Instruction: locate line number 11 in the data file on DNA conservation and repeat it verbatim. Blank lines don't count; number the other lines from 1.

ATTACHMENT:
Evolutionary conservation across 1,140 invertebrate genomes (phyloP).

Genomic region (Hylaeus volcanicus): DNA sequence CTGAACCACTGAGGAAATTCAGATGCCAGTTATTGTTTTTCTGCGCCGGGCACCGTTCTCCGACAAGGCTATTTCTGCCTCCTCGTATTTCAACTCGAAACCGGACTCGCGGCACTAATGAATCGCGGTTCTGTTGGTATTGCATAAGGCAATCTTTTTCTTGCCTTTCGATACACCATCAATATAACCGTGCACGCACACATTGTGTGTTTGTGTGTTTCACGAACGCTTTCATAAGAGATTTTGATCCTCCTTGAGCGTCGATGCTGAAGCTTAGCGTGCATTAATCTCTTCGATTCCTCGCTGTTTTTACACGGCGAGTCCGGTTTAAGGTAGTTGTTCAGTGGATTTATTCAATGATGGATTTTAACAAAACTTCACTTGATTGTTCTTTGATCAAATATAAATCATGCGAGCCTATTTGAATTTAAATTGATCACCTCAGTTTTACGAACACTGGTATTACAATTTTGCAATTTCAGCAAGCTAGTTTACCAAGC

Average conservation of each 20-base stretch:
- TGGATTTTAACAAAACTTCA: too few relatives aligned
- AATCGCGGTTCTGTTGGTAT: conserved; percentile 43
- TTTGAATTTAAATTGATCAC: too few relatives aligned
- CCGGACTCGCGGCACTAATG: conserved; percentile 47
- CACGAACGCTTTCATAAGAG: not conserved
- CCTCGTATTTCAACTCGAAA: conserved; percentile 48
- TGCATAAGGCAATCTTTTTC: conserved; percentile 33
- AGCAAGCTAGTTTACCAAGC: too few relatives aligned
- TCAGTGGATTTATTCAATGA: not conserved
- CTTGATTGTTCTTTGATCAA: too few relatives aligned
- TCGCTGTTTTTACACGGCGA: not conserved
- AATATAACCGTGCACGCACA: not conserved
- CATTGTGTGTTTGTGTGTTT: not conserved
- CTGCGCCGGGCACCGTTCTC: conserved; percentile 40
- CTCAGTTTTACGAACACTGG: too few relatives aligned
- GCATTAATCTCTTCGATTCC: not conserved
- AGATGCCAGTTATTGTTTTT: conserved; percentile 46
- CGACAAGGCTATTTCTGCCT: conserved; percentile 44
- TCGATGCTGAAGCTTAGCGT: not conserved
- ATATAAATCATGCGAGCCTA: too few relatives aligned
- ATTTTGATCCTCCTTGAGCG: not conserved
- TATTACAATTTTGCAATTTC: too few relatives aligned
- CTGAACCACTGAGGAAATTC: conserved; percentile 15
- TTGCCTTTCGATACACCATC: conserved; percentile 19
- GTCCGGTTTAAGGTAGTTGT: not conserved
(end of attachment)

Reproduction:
- AGCAAGCTAGTTTACCAAGC: too few relatives aligned